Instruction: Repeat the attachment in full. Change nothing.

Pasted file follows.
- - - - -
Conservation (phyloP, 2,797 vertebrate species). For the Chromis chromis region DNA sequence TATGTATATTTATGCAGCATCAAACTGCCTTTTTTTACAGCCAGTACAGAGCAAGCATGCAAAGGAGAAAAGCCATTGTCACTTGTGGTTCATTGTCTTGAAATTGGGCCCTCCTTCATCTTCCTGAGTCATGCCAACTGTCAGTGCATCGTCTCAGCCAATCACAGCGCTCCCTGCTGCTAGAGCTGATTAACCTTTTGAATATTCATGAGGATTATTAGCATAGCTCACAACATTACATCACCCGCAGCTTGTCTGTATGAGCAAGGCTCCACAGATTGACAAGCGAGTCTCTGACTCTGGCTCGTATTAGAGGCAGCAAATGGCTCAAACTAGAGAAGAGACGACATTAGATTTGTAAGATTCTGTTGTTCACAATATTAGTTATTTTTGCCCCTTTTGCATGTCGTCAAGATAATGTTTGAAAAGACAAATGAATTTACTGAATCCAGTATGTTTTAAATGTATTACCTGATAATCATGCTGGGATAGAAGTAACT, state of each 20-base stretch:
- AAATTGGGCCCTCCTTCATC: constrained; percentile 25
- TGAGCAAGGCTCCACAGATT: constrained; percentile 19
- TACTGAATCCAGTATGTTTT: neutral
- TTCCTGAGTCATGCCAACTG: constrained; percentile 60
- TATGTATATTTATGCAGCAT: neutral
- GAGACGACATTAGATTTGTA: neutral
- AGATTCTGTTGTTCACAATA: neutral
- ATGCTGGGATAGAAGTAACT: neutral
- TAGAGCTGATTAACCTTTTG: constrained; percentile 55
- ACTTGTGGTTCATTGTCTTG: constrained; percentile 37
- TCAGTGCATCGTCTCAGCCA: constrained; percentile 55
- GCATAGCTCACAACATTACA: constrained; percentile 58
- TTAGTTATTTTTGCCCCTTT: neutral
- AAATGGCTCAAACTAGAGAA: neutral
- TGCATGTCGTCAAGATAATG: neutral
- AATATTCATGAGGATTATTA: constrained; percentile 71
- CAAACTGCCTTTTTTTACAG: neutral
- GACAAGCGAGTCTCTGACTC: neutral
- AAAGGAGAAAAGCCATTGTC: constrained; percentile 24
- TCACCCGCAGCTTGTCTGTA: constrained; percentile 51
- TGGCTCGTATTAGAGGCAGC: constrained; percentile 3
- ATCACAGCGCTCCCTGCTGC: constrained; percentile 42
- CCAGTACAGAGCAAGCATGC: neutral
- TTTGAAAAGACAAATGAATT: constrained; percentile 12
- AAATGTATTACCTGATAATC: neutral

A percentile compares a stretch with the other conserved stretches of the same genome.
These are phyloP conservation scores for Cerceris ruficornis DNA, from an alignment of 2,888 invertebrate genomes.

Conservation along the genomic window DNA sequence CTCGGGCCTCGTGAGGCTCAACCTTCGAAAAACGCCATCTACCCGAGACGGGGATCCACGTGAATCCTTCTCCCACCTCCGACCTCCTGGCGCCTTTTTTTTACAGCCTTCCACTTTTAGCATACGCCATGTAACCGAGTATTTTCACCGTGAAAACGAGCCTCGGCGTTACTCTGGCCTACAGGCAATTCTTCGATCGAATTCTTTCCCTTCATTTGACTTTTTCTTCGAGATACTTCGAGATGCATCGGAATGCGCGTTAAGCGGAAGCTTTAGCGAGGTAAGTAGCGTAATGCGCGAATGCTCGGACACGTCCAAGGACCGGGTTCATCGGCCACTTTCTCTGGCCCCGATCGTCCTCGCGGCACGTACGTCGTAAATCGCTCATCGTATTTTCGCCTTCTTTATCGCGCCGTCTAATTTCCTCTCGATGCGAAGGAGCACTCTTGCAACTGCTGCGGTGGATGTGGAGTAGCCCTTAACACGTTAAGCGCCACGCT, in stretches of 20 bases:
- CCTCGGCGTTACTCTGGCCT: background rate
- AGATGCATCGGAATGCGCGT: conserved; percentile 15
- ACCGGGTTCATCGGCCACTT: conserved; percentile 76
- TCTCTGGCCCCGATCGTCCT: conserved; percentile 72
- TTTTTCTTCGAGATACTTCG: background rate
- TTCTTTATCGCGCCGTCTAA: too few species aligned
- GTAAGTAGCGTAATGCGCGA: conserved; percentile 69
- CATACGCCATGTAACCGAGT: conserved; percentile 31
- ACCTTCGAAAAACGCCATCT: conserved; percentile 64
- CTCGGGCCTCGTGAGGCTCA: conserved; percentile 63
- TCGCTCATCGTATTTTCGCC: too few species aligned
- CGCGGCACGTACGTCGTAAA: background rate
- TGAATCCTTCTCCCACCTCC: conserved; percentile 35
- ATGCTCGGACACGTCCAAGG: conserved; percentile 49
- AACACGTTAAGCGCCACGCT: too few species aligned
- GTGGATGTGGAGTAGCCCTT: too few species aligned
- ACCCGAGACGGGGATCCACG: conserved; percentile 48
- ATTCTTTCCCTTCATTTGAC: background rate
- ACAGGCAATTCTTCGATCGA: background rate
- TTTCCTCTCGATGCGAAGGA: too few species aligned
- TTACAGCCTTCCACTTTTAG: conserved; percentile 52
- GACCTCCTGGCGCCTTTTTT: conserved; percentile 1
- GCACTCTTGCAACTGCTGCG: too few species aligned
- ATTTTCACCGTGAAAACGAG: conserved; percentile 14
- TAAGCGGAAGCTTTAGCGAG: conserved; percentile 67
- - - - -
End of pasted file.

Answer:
Conservation (phyloP, 2,797 vertebrate species). For the Chromis chromis region DNA sequence TATGTATATTTATGCAGCATCAAACTGCCTTTTTTTACAGCCAGTACAGAGCAAGCATGCAAAGGAGAAAAGCCATTGTCACTTGTGGTTCATTGTCTTGAAATTGGGCCCTCCTTCATCTTCCTGAGTCATGCCAACTGTCAGTGCATCGTCTCAGCCAATCACAGCGCTCCCTGCTGCTAGAGCTGATTAACCTTTTGAATATTCATGAGGATTATTAGCATAGCTCACAACATTACATCACCCGCAGCTTGTCTGTATGAGCAAGGCTCCACAGATTGACAAGCGAGTCTCTGACTCTGGCTCGTATTAGAGGCAGCAAATGGCTCAAACTAGAGAAGAGACGACATTAGATTTGTAAGATTCTGTTGTTCACAATATTAGTTATTTTTGCCCCTTTTGCATGTCGTCAAGATAATGTTTGAAAAGACAAATGAATTTACTGAATCCAGTATGTTTTAAATGTATTACCTGATAATCATGCTGGGATAGAAGTAACT, state of each 20-base stretch:
- AAATTGGGCCCTCCTTCATC: constrained; percentile 25
- TGAGCAAGGCTCCACAGATT: constrained; percentile 19
- TACTGAATCCAGTATGTTTT: neutral
- TTCCTGAGTCATGCCAACTG: constrained; percentile 60
- TATGTATATTTATGCAGCAT: neutral
- GAGACGACATTAGATTTGTA: neutral
- AGATTCTGTTGTTCACAATA: neutral
- ATGCTGGGATAGAAGTAACT: neutral
- TAGAGCTGATTAACCTTTTG: constrained; percentile 55
- ACTTGTGGTTCATTGTCTTG: constrained; percentile 37
- TCAGTGCATCGTCTCAGCCA: constrained; percentile 55
- GCATAGCTCACAACATTACA: constrained; percentile 58
- TTAGTTATTTTTGCCCCTTT: neutral
- AAATGGCTCAAACTAGAGAA: neutral
- TGCATGTCGTCAAGATAATG: neutral
- AATATTCATGAGGATTATTA: constrained; percentile 71
- CAAACTGCCTTTTTTTACAG: neutral
- GACAAGCGAGTCTCTGACTC: neutral
- AAAGGAGAAAAGCCATTGTC: constrained; percentile 24
- TCACCCGCAGCTTGTCTGTA: constrained; percentile 51
- TGGCTCGTATTAGAGGCAGC: constrained; percentile 3
- ATCACAGCGCTCCCTGCTGC: constrained; percentile 42
- CCAGTACAGAGCAAGCATGC: neutral
- TTTGAAAAGACAAATGAATT: constrained; percentile 12
- AAATGTATTACCTGATAATC: neutral

A percentile compares a stretch with the other conserved stretches of the same genome.
These are phyloP conservation scores for Cerceris ruficornis DNA, from an alignment of 2,888 invertebrate genomes.

Conservation along the genomic window DNA sequence CTCGGGCCTCGTGAGGCTCAACCTTCGAAAAACGCCATCTACCCGAGACGGGGATCCACGTGAATCCTTCTCCCACCTCCGACCTCCTGGCGCCTTTTTTTTACAGCCTTCCACTTTTAGCATACGCCATGTAACCGAGTATTTTCACCGTGAAAACGAGCCTCGGCGTTACTCTGGCCTACAGGCAATTCTTCGATCGAATTCTTTCCCTTCATTTGACTTTTTCTTCGAGATACTTCGAGATGCATCGGAATGCGCGTTAAGCGGAAGCTTTAGCGAGGTAAGTAGCGTAATGCGCGAATGCTCGGACACGTCCAAGGACCGGGTTCATCGGCCACTTTCTCTGGCCCCGATCGTCCTCGCGGCACGTACGTCGTAAATCGCTCATCGTATTTTCGCCTTCTTTATCGCGCCGTCTAATTTCCTCTCGATGCGAAGGAGCACTCTTGCAACTGCTGCGGTGGATGTGGAGTAGCCCTTAACACGTTAAGCGCCACGCT, in stretches of 20 bases:
- CCTCGGCGTTACTCTGGCCT: background rate
- AGATGCATCGGAATGCGCGT: conserved; percentile 15
- ACCGGGTTCATCGGCCACTT: conserved; percentile 76
- TCTCTGGCCCCGATCGTCCT: conserved; percentile 72
- TTTTTCTTCGAGATACTTCG: background rate
- TTCTTTATCGCGCCGTCTAA: too few species aligned
- GTAAGTAGCGTAATGCGCGA: conserved; percentile 69
- CATACGCCATGTAACCGAGT: conserved; percentile 31
- ACCTTCGAAAAACGCCATCT: conserved; percentile 64
- CTCGGGCCTCGTGAGGCTCA: conserved; percentile 63
- TCGCTCATCGTATTTTCGCC: too few species aligned
- CGCGGCACGTACGTCGTAAA: background rate
- TGAATCCTTCTCCCACCTCC: conserved; percentile 35
- ATGCTCGGACACGTCCAAGG: conserved; percentile 49
- AACACGTTAAGCGCCACGCT: too few species aligned
- GTGGATGTGGAGTAGCCCTT: too few species aligned
- ACCCGAGACGGGGATCCACG: conserved; percentile 48
- ATTCTTTCCCTTCATTTGAC: background rate
- ACAGGCAATTCTTCGATCGA: background rate
- TTTCCTCTCGATGCGAAGGA: too few species aligned
- TTACAGCCTTCCACTTTTAG: conserved; percentile 52
- GACCTCCTGGCGCCTTTTTT: conserved; percentile 1
- GCACTCTTGCAACTGCTGCG: too few species aligned
- ATTTTCACCGTGAAAACGAG: conserved; percentile 14
- TAAGCGGAAGCTTTAGCGAG: conserved; percentile 67